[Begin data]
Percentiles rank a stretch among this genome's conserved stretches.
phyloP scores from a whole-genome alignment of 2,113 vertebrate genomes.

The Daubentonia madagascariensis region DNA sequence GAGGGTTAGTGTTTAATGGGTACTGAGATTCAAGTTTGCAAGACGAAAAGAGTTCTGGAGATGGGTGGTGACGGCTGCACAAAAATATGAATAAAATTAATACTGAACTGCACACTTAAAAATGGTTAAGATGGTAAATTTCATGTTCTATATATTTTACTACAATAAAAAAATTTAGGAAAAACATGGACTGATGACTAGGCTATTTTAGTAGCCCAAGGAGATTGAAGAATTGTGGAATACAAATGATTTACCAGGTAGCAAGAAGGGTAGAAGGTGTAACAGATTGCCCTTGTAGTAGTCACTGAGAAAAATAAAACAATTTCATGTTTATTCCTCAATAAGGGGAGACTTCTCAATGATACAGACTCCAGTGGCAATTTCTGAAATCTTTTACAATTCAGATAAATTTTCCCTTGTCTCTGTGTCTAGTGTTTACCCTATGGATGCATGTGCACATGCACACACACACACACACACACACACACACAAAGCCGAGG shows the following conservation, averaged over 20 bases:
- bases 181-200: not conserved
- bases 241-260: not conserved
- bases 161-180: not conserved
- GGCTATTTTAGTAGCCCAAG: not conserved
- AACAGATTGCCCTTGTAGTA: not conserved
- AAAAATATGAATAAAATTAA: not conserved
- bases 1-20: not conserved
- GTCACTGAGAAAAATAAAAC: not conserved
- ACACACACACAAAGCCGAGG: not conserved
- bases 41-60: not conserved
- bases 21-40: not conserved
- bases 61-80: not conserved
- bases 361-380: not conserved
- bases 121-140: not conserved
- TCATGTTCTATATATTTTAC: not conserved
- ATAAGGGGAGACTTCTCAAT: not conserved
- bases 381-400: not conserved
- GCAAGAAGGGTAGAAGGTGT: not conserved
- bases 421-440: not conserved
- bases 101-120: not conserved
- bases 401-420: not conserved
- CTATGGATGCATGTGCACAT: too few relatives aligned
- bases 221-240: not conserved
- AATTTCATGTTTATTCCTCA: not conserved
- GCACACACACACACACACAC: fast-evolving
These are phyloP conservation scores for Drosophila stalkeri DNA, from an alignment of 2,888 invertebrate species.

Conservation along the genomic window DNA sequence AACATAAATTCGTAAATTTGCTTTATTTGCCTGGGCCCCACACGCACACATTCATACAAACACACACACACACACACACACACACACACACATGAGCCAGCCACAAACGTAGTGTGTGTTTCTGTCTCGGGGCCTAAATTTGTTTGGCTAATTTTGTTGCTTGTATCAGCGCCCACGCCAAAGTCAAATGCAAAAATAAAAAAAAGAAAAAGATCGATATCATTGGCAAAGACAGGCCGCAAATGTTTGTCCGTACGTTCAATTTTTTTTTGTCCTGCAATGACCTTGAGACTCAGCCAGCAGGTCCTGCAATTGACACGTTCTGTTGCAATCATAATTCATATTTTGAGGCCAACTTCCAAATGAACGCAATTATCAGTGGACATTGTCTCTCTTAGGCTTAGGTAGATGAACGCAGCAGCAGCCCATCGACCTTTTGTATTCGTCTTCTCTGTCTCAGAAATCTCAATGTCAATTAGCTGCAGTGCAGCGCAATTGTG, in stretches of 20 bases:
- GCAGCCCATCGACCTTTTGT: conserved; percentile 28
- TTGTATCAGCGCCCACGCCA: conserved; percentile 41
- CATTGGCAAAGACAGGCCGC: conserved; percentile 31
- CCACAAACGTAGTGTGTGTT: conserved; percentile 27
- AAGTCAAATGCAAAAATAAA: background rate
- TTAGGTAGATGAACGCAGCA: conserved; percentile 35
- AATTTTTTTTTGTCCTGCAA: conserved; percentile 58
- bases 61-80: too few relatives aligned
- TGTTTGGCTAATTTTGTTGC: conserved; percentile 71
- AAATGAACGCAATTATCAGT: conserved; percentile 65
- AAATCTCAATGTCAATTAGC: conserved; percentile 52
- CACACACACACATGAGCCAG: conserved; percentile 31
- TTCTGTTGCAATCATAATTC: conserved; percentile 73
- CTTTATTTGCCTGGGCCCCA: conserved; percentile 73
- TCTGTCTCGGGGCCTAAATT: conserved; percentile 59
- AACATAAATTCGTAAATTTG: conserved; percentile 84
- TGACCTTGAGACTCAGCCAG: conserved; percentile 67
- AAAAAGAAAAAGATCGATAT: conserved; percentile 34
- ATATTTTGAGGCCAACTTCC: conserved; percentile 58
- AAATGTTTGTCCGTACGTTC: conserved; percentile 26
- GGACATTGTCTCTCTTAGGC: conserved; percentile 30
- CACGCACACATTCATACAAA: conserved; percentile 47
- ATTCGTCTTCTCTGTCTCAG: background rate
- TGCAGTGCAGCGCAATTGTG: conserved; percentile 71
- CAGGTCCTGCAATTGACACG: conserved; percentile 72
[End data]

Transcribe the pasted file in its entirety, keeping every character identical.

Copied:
Percentiles rank a stretch among this genome's conserved stretches.
phyloP scores from a whole-genome alignment of 2,113 vertebrate genomes.

The Daubentonia madagascariensis region DNA sequence GAGGGTTAGTGTTTAATGGGTACTGAGATTCAAGTTTGCAAGACGAAAAGAGTTCTGGAGATGGGTGGTGACGGCTGCACAAAAATATGAATAAAATTAATACTGAACTGCACACTTAAAAATGGTTAAGATGGTAAATTTCATGTTCTATATATTTTACTACAATAAAAAAATTTAGGAAAAACATGGACTGATGACTAGGCTATTTTAGTAGCCCAAGGAGATTGAAGAATTGTGGAATACAAATGATTTACCAGGTAGCAAGAAGGGTAGAAGGTGTAACAGATTGCCCTTGTAGTAGTCACTGAGAAAAATAAAACAATTTCATGTTTATTCCTCAATAAGGGGAGACTTCTCAATGATACAGACTCCAGTGGCAATTTCTGAAATCTTTTACAATTCAGATAAATTTTCCCTTGTCTCTGTGTCTAGTGTTTACCCTATGGATGCATGTGCACATGCACACACACACACACACACACACACACACAAAGCCGAGG shows the following conservation, averaged over 20 bases:
- bases 181-200: not conserved
- bases 241-260: not conserved
- bases 161-180: not conserved
- GGCTATTTTAGTAGCCCAAG: not conserved
- AACAGATTGCCCTTGTAGTA: not conserved
- AAAAATATGAATAAAATTAA: not conserved
- bases 1-20: not conserved
- GTCACTGAGAAAAATAAAAC: not conserved
- ACACACACACAAAGCCGAGG: not conserved
- bases 41-60: not conserved
- bases 21-40: not conserved
- bases 61-80: not conserved
- bases 361-380: not conserved
- bases 121-140: not conserved
- TCATGTTCTATATATTTTAC: not conserved
- ATAAGGGGAGACTTCTCAAT: not conserved
- bases 381-400: not conserved
- GCAAGAAGGGTAGAAGGTGT: not conserved
- bases 421-440: not conserved
- bases 101-120: not conserved
- bases 401-420: not conserved
- CTATGGATGCATGTGCACAT: too few relatives aligned
- bases 221-240: not conserved
- AATTTCATGTTTATTCCTCA: not conserved
- GCACACACACACACACACAC: fast-evolving
These are phyloP conservation scores for Drosophila stalkeri DNA, from an alignment of 2,888 invertebrate species.

Conservation along the genomic window DNA sequence AACATAAATTCGTAAATTTGCTTTATTTGCCTGGGCCCCACACGCACACATTCATACAAACACACACACACACACACACACACACACACACATGAGCCAGCCACAAACGTAGTGTGTGTTTCTGTCTCGGGGCCTAAATTTGTTTGGCTAATTTTGTTGCTTGTATCAGCGCCCACGCCAAAGTCAAATGCAAAAATAAAAAAAAGAAAAAGATCGATATCATTGGCAAAGACAGGCCGCAAATGTTTGTCCGTACGTTCAATTTTTTTTTGTCCTGCAATGACCTTGAGACTCAGCCAGCAGGTCCTGCAATTGACACGTTCTGTTGCAATCATAATTCATATTTTGAGGCCAACTTCCAAATGAACGCAATTATCAGTGGACATTGTCTCTCTTAGGCTTAGGTAGATGAACGCAGCAGCAGCCCATCGACCTTTTGTATTCGTCTTCTCTGTCTCAGAAATCTCAATGTCAATTAGCTGCAGTGCAGCGCAATTGTG, in stretches of 20 bases:
- GCAGCCCATCGACCTTTTGT: conserved; percentile 28
- TTGTATCAGCGCCCACGCCA: conserved; percentile 41
- CATTGGCAAAGACAGGCCGC: conserved; percentile 31
- CCACAAACGTAGTGTGTGTT: conserved; percentile 27
- AAGTCAAATGCAAAAATAAA: background rate
- TTAGGTAGATGAACGCAGCA: conserved; percentile 35
- AATTTTTTTTTGTCCTGCAA: conserved; percentile 58
- bases 61-80: too few relatives aligned
- TGTTTGGCTAATTTTGTTGC: conserved; percentile 71
- AAATGAACGCAATTATCAGT: conserved; percentile 65
- AAATCTCAATGTCAATTAGC: conserved; percentile 52
- CACACACACACATGAGCCAG: conserved; percentile 31
- TTCTGTTGCAATCATAATTC: conserved; percentile 73
- CTTTATTTGCCTGGGCCCCA: conserved; percentile 73
- TCTGTCTCGGGGCCTAAATT: conserved; percentile 59
- AACATAAATTCGTAAATTTG: conserved; percentile 84
- TGACCTTGAGACTCAGCCAG: conserved; percentile 67
- AAAAAGAAAAAGATCGATAT: conserved; percentile 34
- ATATTTTGAGGCCAACTTCC: conserved; percentile 58
- AAATGTTTGTCCGTACGTTC: conserved; percentile 26
- GGACATTGTCTCTCTTAGGC: conserved; percentile 30
- CACGCACACATTCATACAAA: conserved; percentile 47
- ATTCGTCTTCTCTGTCTCAG: background rate
- TGCAGTGCAGCGCAATTGTG: conserved; percentile 71
- CAGGTCCTGCAATTGACACG: conserved; percentile 72